• ELA Modules



    Module 1: Stories of Human Rights


    • UDHR

    • TEXT: Esperanza Rising


    What are human rights, and how do real people and fictional characters respond when those rights are threatened? In this module, students develop their ability to read and understand complex text as they consider this question. In Unit 1, students build their close reading skills by reading the novel Esperanza Rising by Pam Muñoz Ryan. They read about human rights and apply this learning as one lens through which to interpret the characters and themes in the novel—a complex coming-of-age story set in Mexico and rural California during the early 1930s. Through close reading, interpretation, and analysis of fiction and nonfiction texts, students begin to build their understanding of human rights. Throughout the unit, students closely read selected articles from the Universal Declaration of Human Rights (UDHR) related to events in Esperanza Rising where human rights are threatened.


    Module 2: Biodiversity in The Rainforest


    • TEXT: The Most Beautiful Roof in the World


    In this module, students read to build knowledge about the rainforest and analyze the author's craft in narrative writing to build proficiency in writing first person narratives about the rainforest. In Unit 1, they build background knowledge on biodiversity in the rainforest and rainforest deforestation to understand why scientists, like Meg Lowman, study the rainforest. Students closely read excerpts of The Most Beautiful Roof in the World by Kathryn Lasky and other texts to identify text structure and practice summarizing the text. Having read texts about deforestation, students research using several print and digital sources to identify ways they can help the rainforest and the challenges associated with being an ethical consumer. They then participate in a collaborative discussion at the end of the unit. In Unit 2, students explore how authors of narrative texts about the rainforest help the reader to understand what it is like in the rainforest by analyzing author's use of figurative, concrete, and sensory language. With a deeper understanding of author's craft, in Unit 3 students write first person narratives, building out a scenario from The Most Beautiful Roof in the World using concrete and sensory language to describe the rainforest as though they were actually there. For their performance task, students work in pairs to create an ebook containing a front cover, contents page, introduction, and narratives, with pictures selected or created to contribute to the narratives. This task centers on CCSS ELA W.5.3, W.5.4, and W.5.6.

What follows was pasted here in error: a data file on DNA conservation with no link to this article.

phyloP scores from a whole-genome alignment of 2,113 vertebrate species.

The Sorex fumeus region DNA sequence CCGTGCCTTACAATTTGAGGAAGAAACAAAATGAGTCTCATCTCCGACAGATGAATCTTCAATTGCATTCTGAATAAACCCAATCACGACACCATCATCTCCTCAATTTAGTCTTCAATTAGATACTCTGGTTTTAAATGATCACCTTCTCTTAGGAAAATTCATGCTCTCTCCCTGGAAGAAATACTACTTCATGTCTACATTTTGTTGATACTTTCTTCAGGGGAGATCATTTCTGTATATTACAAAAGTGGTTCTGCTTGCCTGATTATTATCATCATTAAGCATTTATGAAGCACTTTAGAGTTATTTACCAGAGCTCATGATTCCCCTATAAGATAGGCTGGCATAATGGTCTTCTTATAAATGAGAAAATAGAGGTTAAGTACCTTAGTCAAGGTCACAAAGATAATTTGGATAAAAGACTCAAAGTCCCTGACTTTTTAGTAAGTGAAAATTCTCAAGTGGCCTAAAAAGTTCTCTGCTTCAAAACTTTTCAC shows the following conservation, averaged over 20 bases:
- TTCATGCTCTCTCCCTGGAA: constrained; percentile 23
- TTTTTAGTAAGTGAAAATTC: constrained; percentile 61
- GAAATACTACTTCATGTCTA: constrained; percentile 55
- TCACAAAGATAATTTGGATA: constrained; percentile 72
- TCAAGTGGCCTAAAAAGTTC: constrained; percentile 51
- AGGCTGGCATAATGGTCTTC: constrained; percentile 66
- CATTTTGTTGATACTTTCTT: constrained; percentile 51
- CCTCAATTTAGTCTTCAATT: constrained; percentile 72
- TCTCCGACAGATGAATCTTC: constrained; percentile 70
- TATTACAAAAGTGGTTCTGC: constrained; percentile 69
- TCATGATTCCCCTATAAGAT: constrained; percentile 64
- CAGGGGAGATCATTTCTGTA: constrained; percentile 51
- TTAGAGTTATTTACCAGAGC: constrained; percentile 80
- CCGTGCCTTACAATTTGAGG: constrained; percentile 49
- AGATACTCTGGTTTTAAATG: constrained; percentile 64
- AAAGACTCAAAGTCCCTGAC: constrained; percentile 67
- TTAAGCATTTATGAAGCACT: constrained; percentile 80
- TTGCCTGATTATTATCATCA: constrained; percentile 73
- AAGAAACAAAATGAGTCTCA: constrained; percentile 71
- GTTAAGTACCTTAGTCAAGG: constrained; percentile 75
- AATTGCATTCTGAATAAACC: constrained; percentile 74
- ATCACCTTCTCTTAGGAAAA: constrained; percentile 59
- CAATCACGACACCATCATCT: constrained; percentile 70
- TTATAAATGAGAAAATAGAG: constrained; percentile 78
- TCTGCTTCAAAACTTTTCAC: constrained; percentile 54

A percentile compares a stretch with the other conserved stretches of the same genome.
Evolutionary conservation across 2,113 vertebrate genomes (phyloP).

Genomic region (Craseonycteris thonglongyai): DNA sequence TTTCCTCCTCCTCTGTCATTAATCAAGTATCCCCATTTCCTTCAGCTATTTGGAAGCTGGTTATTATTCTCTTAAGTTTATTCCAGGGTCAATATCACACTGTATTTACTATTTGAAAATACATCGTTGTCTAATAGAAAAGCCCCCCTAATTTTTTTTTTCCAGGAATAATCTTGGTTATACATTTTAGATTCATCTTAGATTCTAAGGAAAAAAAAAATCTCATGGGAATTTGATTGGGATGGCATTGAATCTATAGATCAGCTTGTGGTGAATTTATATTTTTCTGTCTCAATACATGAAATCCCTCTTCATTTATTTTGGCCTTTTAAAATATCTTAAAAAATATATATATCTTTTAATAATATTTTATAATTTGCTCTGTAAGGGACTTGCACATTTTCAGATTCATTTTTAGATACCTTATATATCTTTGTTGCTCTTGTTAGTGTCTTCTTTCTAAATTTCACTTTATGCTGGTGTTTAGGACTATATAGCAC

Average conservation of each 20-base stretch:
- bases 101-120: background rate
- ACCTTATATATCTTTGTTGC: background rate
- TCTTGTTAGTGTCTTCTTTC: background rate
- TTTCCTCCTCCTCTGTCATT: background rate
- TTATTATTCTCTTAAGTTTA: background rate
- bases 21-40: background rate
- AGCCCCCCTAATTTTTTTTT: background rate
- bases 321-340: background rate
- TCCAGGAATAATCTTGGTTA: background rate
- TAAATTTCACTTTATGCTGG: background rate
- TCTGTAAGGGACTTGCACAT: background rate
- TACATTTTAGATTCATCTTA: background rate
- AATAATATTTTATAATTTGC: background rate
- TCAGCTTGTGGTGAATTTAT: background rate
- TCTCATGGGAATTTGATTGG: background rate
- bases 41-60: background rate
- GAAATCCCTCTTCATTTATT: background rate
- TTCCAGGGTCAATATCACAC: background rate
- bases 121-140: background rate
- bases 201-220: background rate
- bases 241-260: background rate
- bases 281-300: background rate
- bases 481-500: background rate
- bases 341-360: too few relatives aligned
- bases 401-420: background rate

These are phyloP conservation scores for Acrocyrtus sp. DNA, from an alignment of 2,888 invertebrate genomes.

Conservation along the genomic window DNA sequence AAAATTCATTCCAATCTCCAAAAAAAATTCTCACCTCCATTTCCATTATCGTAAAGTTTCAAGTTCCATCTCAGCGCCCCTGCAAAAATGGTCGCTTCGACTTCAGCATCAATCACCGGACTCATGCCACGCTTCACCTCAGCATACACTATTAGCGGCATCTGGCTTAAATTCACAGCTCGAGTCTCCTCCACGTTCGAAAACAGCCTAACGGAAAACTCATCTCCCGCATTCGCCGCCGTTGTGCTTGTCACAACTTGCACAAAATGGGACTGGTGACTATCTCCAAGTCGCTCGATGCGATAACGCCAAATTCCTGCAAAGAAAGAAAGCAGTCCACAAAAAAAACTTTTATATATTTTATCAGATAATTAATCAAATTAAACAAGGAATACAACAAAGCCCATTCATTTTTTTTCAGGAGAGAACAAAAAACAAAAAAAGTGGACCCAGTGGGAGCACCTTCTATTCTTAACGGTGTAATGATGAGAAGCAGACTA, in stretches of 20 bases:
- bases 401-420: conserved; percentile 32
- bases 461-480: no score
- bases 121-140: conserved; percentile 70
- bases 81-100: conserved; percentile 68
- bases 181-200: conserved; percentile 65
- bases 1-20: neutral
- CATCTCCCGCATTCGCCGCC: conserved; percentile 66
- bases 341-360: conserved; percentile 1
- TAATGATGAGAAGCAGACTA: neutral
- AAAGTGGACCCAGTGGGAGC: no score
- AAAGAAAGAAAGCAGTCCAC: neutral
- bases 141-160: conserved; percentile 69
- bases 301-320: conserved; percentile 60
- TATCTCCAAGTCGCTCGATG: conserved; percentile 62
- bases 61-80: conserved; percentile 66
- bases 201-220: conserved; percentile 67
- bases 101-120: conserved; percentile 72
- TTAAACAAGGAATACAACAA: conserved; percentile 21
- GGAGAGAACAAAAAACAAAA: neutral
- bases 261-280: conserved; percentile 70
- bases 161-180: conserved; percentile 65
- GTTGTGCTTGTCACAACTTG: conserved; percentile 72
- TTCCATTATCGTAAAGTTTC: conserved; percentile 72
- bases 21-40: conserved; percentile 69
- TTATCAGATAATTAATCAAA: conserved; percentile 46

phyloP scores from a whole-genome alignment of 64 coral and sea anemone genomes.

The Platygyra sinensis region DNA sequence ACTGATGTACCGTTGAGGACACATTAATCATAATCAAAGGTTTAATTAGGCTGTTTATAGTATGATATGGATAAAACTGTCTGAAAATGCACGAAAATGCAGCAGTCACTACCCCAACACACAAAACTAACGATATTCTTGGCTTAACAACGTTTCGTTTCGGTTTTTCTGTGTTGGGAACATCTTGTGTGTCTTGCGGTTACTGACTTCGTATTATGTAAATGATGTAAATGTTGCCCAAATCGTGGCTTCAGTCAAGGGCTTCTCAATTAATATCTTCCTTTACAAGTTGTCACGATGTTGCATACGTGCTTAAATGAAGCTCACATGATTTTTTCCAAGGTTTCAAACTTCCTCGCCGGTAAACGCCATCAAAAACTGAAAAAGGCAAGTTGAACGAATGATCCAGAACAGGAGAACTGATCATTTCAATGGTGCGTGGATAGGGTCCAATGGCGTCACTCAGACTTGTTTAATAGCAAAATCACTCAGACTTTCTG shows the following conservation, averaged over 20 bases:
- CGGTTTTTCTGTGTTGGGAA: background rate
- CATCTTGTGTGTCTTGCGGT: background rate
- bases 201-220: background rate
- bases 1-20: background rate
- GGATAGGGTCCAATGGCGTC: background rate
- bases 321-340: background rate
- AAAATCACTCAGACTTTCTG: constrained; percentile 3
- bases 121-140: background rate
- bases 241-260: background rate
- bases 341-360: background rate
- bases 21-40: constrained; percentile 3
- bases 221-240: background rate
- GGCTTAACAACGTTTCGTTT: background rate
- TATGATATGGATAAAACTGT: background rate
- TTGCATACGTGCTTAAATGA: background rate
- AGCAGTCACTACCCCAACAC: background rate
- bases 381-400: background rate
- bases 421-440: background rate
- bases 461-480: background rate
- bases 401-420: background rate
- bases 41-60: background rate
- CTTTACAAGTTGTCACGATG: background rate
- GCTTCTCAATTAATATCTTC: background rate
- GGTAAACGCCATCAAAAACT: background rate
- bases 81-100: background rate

Module 3:Athlete Leaders of Social Change


    • TEXT: Jackie Robinson


    In this module, students consider the factors that contribute to the success of professional athletes as leaders of social change. They read about a number of professional athletes who have been leaders of social change, beginning with Jackie Robinson. In Unit 1, students build background knowledge about Jackie Robinson through reading Promises to Keep, written by Jackie’s daughter, Sharon. Students determine the main ideas and identify key details, using these to summarize chapters of the book. They also think about the relationship between people and events in the text as they gather factors that led to Jackie Robinson’s success in leading social change. In Unit 2, students continue their study of Jackie Robinson, building on their understanding of factors that led to his success by developing an opinion on which factor(s) were most important in his success. In the first half of the unit, students examine different texts and videos, describing each author’s opinion on the factor that led to Jackie’s success and comparing these points of view.


    Module 4: The Impact of Natural Diasters


    • TEXT: Eight Days: A Story of Haiti


    In this module, students read literary and informational texts to understand the impact of natural disasters on places and people. In Unit 1, students work in expert groups to research a natural disaster, focusing on answering the question: "How do natural disasters affect the people and places that experience them?" As they research, they think about how authors use reasons and evidence to support particular points. Students then use their research to write and record a public service announcement (PSA) explaining how to stay safe during a natural disaster. In Unit 2, students read and analyze literary texts about the aftermath of natural disasters, including poems, songs, and Eight Days: A Story of Haiti by Edwidge Danticat, a story about a boy trapped under his house for eight days after the 2010 earthquake in Haiti. In the first half of the unit, students analyze the way illustrations in texts and visuals in videos contribute to the meaning, tone, and beauty of the text. In the second half of the unit, they analyze how the narrator's or speaker's point of view influences how events are described. In Unit 3, students take action to help others prepare for a natural disaster. They research supplies to include in an emergency preparedness kit and write opinion essays on the most important items to include. For the performance task, students present to a live audience about preparing for a natural disaster. They present their PSAs; unpack an emergency preparedness kit, giving the rationale for the items included; and distribute an informational leaflet. This performance task centers on CCSS ELA SL.5.4, SL.5.5, and SL.5.6.